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Darts/Pattern Guide for Creature Suits



This was a gif that :iconsgtknifeman: and I made as part of our Beginner Creature Costume panel presentations we host at fan conventions. I thought I'd share it here to add to a collection of useful tips and tutorials for people unfamiliar with the art of costume making. This is a demonstration of what happens to duct tape patterns on round surfaces.


A dart is a sewing pattern term referring to a triangle shaped notch that when sewn together helps provide a three-dimensional shape to a garment. Many sewing patterns include these notches on key areas, particularly at the bustline in women's clothes, to make them more fitted.

One of the most difficult tasks in constructing a creature costume, the head in particular, is figuring out how to sew together the fabric so it fits perfectly on such a unique and organic shape. This is accomplished with seams and darts, which without a visual example or experimentation, is difficult to explain. The concept is this: your fabric is a flat plane of cloth that needs to wrap around a 3D surface, therefore the goal is to translate your patterns from something that is round to something that is flat in order to cut it out of the fabric.

There are many tutorials that cover how to pattern a head, but I'm going to share a few of the basic tips:

1) Duct tape is used to duplicate the surface area of your mask, foot, whatever you've sculpted that you want to cover in fabric. Duct tape is sticky and can stick to or damage your foam sculpture when you go to remove it, therefore it is recommended that you put down a protective layer of cling wrap first.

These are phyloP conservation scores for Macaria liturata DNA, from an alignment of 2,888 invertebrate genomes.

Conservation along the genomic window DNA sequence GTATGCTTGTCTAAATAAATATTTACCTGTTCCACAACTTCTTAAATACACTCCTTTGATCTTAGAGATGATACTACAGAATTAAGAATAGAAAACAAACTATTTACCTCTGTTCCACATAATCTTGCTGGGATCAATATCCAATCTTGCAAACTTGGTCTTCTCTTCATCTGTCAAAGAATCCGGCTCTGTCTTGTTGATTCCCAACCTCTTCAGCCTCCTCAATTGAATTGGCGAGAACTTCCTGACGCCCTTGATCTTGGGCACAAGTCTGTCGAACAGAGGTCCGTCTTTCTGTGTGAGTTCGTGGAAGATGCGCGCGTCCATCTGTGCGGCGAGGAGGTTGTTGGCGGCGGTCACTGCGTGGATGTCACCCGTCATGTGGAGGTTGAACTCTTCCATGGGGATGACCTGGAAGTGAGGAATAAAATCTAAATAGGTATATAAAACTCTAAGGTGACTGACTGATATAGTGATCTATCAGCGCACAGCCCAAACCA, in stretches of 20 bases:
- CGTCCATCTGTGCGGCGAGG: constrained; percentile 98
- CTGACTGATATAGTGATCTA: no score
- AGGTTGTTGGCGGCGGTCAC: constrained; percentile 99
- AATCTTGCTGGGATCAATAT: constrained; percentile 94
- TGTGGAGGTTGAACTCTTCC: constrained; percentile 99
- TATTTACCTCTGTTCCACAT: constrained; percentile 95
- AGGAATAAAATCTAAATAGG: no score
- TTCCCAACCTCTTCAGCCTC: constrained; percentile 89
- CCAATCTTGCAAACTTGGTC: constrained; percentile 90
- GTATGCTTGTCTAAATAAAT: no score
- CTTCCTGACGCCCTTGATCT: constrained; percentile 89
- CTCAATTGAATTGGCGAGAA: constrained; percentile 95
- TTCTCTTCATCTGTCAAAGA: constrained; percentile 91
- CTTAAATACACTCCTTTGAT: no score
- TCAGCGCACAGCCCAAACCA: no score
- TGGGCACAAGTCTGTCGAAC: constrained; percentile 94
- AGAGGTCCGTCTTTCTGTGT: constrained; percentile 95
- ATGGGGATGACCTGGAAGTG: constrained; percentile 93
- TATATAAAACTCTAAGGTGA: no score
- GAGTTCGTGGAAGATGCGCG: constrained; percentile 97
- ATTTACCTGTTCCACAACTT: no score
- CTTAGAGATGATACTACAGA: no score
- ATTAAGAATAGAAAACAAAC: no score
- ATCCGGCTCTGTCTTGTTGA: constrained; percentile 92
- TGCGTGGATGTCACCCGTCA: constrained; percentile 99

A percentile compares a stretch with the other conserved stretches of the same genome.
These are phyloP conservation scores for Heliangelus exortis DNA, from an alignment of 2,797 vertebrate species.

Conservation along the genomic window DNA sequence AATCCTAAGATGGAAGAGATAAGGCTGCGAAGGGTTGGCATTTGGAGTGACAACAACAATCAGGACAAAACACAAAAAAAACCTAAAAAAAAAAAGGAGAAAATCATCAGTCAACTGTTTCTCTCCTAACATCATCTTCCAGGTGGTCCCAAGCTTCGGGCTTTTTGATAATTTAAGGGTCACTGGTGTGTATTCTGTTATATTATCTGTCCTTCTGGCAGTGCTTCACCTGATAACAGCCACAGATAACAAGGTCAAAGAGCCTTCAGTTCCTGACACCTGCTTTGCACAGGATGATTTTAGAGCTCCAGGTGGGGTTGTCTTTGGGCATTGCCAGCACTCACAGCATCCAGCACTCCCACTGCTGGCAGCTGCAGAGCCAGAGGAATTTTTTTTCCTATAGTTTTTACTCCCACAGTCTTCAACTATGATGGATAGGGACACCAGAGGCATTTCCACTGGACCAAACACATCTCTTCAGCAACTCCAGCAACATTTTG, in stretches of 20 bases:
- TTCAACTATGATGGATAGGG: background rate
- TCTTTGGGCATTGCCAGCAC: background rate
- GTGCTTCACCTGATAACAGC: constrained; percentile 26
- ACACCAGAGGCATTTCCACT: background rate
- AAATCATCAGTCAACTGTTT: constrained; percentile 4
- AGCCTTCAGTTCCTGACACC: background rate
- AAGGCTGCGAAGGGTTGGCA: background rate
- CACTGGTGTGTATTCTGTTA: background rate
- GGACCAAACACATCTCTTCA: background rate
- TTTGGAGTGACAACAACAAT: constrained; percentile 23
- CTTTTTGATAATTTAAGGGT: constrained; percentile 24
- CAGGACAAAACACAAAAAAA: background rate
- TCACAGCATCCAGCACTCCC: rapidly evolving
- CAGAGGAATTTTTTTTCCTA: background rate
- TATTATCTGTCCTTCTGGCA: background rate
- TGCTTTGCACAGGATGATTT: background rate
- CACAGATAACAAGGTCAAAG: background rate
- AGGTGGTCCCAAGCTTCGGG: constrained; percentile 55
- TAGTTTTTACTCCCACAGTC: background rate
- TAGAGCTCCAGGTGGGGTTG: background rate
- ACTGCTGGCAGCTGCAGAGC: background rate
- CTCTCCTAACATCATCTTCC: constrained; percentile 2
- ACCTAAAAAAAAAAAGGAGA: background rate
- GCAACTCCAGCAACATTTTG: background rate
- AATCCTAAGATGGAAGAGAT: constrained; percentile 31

2) Use smaller pieces of duct tape to preserve more details and be very careful not to tape too tightly or it will compress the foam, making your patterns come out too small.

3) Clearly label each and every piece with a useful name, L/R, and arrow for nap direction (direction the fur fibers lay, from the tip of the nose down the body and out of the limbs) Using white duct tape and color coded sharpies can make it easier to read and plan your pieces. Be sure to take a photo of it in the taped stage for reference on how the pieces fit back together.

4) When transferring the patterns to your fabric, make sure you lay the piece with the shiny side down and the sticky/cling wrap side up. This is because the shiny side represents the side that has fur coming out of it, and you're drawing your pattern on the backing of the fur.

There's no universal way to pattern a head, here are a few different examples:

Unfortunately, your sculpture is unique to your project alone and you can only understand the best way to pattern it after experience trying. You want to try and visualize where you might need a seam along an edge to make round shapes flat. Markings and color changes in the fabrics make forceful pieces and those should be planned out first, then decide how best to break up the shapes into flat pieces. Darts are much harder to pre-plan for and often just sort of happen after you've already cut your duct tape off and are trying to lay your pieces down flat onto the fabric for tracing when you find that it won't unless you are bunching up the fabric to fit it- that's when you need a dart to help make it flat.

If there are any more questions about it, feel free to ask below and I will help you out or add it to the description here!
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maryssoftmounts's avatar
Fantastic tutorial-thanks for sharing!